This article explains the integrity of UNICEF and how it is working with global governments to provide food, shelter and medicine to the millions of needy women and children who will otherwise die without their help.
There are many hurting children around the world who are dying from disease and starvation, and there are many opportunities to give financial help. Often, people want to give but they are reluctant because of bad reports that circulate. UNICEF has had its share of bad reports and now it’s time to clear the air.
UNICEF stands for United Nations International Children’s Fund.
This is a non-profit global organization that was initiated by the UN and has become the heartfelt mission of thousands of people. Its mandate is to make immunizations available to children across the globe and bring a stop to the millions of death each year caused from diseases that could be prevented through vaccines.
The History of UNICEF
UNICEF was created by the United Nations at the end of WW2 on December 11, 1946 to provide emergency food and shelter to women and children in Europe. In 1953 it became a permanent part of the UN, and in 1954 actor, Danny Kaye, was promoted as their Ambassador at Large. In 1959 UNICEF adopted the Declaration of the Rights of the Children in its efforts to provide protection, health care, education and proper food to children. It received the Nobel Peace Prize in 1965 for promoting brotherhood among the nations, and it led the celebrations when 1979 was declared International Year of the Child. In 1981 it established the Breastfeeding Code, and the, ‘Say Yes to Children’ campaign in 2001.
More Than a Relief Fund
Although UNICEF was initiated as an emergency relief fund, by 1970 it had become an advocate for the welfare, health and protection of women and children around the world. It is guided by the Convention on the Rights of the Child, and is part of the Global Movement for Children as it encourages children of every age to speak out against child abuse and violence. As a member of the Millennium Development Goals, it strives to achieve the peace and security that is promised to every child in the United Nations Charter.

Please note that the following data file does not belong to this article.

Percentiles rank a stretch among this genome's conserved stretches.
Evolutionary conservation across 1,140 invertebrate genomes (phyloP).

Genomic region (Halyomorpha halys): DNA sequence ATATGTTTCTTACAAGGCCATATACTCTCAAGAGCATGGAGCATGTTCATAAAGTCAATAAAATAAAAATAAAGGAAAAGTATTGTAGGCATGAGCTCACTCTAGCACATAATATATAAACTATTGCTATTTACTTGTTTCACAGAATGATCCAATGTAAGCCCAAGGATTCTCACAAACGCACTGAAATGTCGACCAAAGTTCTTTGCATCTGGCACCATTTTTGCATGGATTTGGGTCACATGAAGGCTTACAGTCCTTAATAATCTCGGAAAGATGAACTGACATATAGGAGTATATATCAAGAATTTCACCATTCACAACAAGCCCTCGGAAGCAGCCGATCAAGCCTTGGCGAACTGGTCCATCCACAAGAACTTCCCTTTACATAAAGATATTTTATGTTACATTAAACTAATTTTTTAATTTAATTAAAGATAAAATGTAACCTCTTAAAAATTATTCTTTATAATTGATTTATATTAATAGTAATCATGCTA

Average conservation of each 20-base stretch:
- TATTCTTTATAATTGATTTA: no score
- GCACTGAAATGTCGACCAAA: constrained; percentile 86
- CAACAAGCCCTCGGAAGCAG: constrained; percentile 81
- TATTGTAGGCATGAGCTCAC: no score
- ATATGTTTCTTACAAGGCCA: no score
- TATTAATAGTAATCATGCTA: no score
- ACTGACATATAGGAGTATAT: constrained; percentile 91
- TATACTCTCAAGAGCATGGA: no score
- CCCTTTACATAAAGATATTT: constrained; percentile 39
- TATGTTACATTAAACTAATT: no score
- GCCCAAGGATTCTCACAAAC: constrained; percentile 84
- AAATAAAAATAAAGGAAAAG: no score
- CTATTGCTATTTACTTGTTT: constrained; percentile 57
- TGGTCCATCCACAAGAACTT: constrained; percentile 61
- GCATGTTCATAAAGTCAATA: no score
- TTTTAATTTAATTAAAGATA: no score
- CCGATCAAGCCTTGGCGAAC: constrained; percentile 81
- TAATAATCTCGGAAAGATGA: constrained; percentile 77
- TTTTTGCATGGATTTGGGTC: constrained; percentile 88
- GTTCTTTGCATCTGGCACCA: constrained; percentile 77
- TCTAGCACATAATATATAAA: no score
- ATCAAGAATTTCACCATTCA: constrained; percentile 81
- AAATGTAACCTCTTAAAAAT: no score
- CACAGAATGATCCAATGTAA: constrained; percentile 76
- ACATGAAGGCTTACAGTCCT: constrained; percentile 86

“We advocate for measures to give children the best start in life, because proper care at the youngest age forms the strongest foundation for a person’s future.”
Facts for Life
In 1989 UNICEF published its first handbook, Facts for Life, which was a group project written by doctors, health care workers and social workers. There are currently four editions published and each one is directed to parents, family members and caregivers to teach and encourage them to change poor behaviors and practices so children can live healthy lives. The latest edition has included chapters on Newborn Health and Safe Motherhood to help teach mothers globally on the need for proper health care. These editions have been translated into 215 languages with over 15 million copies distributed worldwide.
Vaccines for Children
According to UNICEF’S Facts of Life book, nine million children died in 2008 in underdeveloped countries before they reached their fifth birthday, and all from diseases that could have been prevented. These diseases include pneumonia, malaria, measles, AIDS and diarrhea, and one third of the deaths are blamed on under nutrition. UNICEF has been working with the Worldwide Health Organization (WHO) since 1980, and in 2008 there were 106 million children immunized. It now supplies 40 per cent of the world’s vaccines to children, including HepB vaccines to infants in 157 countries.
Working with UNICEF
UNICEF works with governments, organizations and people all around the world to make immunization services available for children. It also works with ministries of health and community programs to make information available on the safety and effectiveness of getting children immunized. UNICEF raises funds through government grants, personal and commercial donations, fund raisers and collections such as door-to-door Trick or Treats on Halloween.